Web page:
Stigma: the aftermath of sobriety. How do we break the stigma?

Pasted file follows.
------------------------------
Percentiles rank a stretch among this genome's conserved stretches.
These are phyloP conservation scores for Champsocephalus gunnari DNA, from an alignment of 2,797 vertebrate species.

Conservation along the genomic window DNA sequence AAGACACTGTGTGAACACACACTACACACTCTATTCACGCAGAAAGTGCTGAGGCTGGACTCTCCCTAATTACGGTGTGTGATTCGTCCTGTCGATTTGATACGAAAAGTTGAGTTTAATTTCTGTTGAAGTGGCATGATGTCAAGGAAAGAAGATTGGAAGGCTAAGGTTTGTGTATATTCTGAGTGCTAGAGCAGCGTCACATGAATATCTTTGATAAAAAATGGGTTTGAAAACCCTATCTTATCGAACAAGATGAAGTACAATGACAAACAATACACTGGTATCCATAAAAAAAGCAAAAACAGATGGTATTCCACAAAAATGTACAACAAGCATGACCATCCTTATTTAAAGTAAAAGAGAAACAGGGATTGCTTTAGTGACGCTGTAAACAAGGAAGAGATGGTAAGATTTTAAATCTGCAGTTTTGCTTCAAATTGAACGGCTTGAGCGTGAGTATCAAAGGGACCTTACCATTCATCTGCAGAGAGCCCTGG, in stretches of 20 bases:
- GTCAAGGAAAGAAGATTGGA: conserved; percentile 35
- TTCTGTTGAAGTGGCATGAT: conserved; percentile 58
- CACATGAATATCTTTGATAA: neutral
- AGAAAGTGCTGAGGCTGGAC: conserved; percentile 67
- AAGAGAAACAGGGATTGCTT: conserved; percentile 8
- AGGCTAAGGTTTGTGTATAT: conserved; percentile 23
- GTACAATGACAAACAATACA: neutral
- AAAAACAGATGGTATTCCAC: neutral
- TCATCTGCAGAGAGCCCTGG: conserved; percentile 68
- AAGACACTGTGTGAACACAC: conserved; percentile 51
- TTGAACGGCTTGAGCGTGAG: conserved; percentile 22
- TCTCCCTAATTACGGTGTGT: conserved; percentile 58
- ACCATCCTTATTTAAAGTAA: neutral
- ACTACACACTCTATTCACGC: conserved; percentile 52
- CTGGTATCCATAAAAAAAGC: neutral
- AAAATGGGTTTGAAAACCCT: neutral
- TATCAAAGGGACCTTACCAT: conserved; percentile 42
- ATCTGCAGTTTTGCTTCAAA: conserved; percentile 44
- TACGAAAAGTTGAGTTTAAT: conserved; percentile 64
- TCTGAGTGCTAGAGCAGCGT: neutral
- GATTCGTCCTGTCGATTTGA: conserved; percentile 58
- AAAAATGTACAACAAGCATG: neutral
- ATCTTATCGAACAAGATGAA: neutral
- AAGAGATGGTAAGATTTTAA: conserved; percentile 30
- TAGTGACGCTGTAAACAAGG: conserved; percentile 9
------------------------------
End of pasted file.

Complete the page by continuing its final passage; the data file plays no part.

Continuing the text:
“Alcoholics are equated in social contexts to people who are unlovable, unemployed and criminals. In short, addictions are treated like moral and criminal issues.”-Helen Farrell My husband has been sober for almost 8 years. Not many know the rollercoaster that was our life for many years as he continued to abuse alcohol. While some people wear their sobriety like a badge of honor, my husband is very quiet about his. He will politely turn down a drink in a social setting, often bringing a large coffee with him to sip on instead. I actually had someone smile at me during an event we were at and say: “One of these days I’m going to get him to have a drink with me, I bet he’d be a lot of fun!” I remember my head spinning thinking back on just how “fun” he was during our dark days – I smiled back at this man and said “Nah. He wouldn’t be much fun.” I’ve asked him why he doesn’t brag about his accomplishments on social media – about how he’s turned his life around. His response has been because of the stigma that comes with being an addict, sober or not. He’s pointed out to me that if he were to share in a professional environment that he was a recovering alcoholic, it could change how others view him (even when he was teetering on the edge of rock bottom he was continuing to be very successful in his career), and maybe even prevent a promotion. His biggest reason for not going to rehab was because he didn’t want his boss to know. He didn’t want to have the reputation of an addict. These days my husband takes great joy in coaching our sons in youth sports. We’ve started to make some wonderful friends… most don’t know that he is an alcoholic. There are a few that he’s opened up to – either because they have shared their own stories of sobriety (a few of them wear those social media sobriety badges of honor), or because he has felt comfortable enough knowing their opinion of him will not be skewed. His fear is that parents could potentially hold his past against him if he shares the reason why he’s not drinking with them at a tournament. Not being able to coach kids due to his past would be devastating. Not only for him, but for the kids that would miss out on having an amazing coach. He has a love for kids and sports that is undeniable – the sports seasons end with numerous kids and parents begging him to coach the next season. He’s positive, but expects hard work. Hard work is something he has proven to be successful at. I will continue to silently cheer him on… but I can’t help but wonder, how many others are out there staying silent out of possible societal repercussions?